One of the “Four Great Ancient Capitals of China,” Xi’an was the most important city during Tang, Sui, Qin, Western Zhou, and Western Han dynasties. Then called Chang’an, this is where the Silk Road started, and where you can find the Terracotta Army. With a population of almost 13 million, Xi’an is one of the megacities in China. With such a rich history, you can expect to see some of the finest cuisines of China in Xi’an. Let’s take a look at a few of them.
Yang Rou Pao Mo: Mutton stew
Xi’an’s very own mutton stew served with pinched bread. Locals swear by it and tourists love it. There are customs to follow when having your Pao Mo. Pao Mo isn’t just something you order, and then sit back. You will be asked to break the bread into a bowl. Once broken, the bowl is taken inside the kitchen, where the chefs pour in noodles, spices, bone stock, and slices of lamb. They, then, cook it over a flame before serving. But there’s a catch. It’s said that chefs in traditional outlets will inspect your bread, and if they find that you’ve not taken time to break it properly, they, too, will likewise not invest time in cooking the broth properly.
Xi’an Liangpi: Cold noodles
Served cold with a variety of sauces, this is a type of noodle dish made typically from rice flour. It’s said to hit basically all flavor categories. The flour is first mixed with water and strained until gluten remains. It’s then steamed and cooled. Thin strips are cut off and placed in a bowl with bean sprouts and sliced cucumber. Then, sauces like chili oil, vinegar, diced garlic, and pepper powder are added. With a silky texture and tangy flavor, the cold noodles are usually served along with Roujiamo, a Chinese hamburger — white bun filled with shredded braised meat. When done well over a traditional furnace, the bread is crispy and the meat is tender.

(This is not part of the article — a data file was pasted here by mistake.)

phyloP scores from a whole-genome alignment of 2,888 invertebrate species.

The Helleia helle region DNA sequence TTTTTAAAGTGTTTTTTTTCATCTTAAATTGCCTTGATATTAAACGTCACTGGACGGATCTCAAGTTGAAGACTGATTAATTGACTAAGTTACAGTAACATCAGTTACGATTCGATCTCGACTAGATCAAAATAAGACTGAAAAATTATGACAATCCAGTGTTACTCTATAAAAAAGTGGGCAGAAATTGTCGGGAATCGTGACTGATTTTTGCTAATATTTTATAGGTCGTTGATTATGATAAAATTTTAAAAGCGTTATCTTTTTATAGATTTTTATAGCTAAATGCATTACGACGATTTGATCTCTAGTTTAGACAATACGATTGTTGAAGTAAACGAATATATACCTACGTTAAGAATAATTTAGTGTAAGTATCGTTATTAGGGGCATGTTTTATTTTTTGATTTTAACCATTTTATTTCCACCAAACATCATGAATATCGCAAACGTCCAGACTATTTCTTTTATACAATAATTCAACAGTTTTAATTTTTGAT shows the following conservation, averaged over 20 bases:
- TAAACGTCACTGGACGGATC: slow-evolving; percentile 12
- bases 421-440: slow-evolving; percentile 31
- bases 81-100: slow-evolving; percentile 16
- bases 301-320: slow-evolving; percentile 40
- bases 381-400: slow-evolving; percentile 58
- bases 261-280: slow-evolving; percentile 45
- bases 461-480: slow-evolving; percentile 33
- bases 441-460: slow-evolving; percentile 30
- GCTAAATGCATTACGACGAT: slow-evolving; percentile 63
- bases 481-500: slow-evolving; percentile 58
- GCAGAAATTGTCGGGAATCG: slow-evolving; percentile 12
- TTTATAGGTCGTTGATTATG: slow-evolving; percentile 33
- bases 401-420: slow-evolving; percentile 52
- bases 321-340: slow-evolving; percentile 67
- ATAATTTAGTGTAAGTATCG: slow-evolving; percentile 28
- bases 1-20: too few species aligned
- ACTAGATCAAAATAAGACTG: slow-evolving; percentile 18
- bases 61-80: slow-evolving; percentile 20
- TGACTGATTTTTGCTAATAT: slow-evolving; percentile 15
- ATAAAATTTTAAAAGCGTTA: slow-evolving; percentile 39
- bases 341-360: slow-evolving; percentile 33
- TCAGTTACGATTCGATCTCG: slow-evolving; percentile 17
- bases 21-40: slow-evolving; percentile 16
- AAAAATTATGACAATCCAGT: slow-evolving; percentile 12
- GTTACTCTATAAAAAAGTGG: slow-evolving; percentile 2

Guantang Baozi: Soup dumplings
Also known as soup-filled buns, the dumplings are filled with meat along with gravy. There is a Shanghai version of the dumpling, but Xi’an locals will claim theirs to be the better of the two.
Unlike pork used in Shanghai, here the dumplings are filled with lamb or beef. The thinly covered dumpling enclosing hot savory soup is a pure delight. Combine this with Xi’an’s special vinegar sauce and chili dip, and you are in for a ride.
Youpo Chemian: Biangbiang noodles
Popular throughout the province, these noodles are one of the “eight strange wonders of Shaanxi.” They look like a belt and are handmade. Due to the cold winters typical in this part of the country, the noodle accompaniments are often red peppers. Biangbiang noodles are made long, and one noodle can fill up a bowl. Oil and eggs are added to the dough during preparation, and so the noodles are rather chewy in texture. Hot oil, vegetables, and meat are added before serving.
Fen Zheng Rou: Steamed beef with rice flour
The best Fen Zheng Rou is found in the Muslim Quarter; it’s basically chunks of rice flour or wheat powder with steamed beef pieces mixed in with spices. Served with buns, and sometimes raw cloves of garlic, it’s made to suit individual taste preferences. You can add in sweet potatoes, mushrooms, and lotus roots.
So next time you drop in to visit Xi’an, make sure you check out some of the exquisite food offerings they’ve got going on there. And let us know how it went.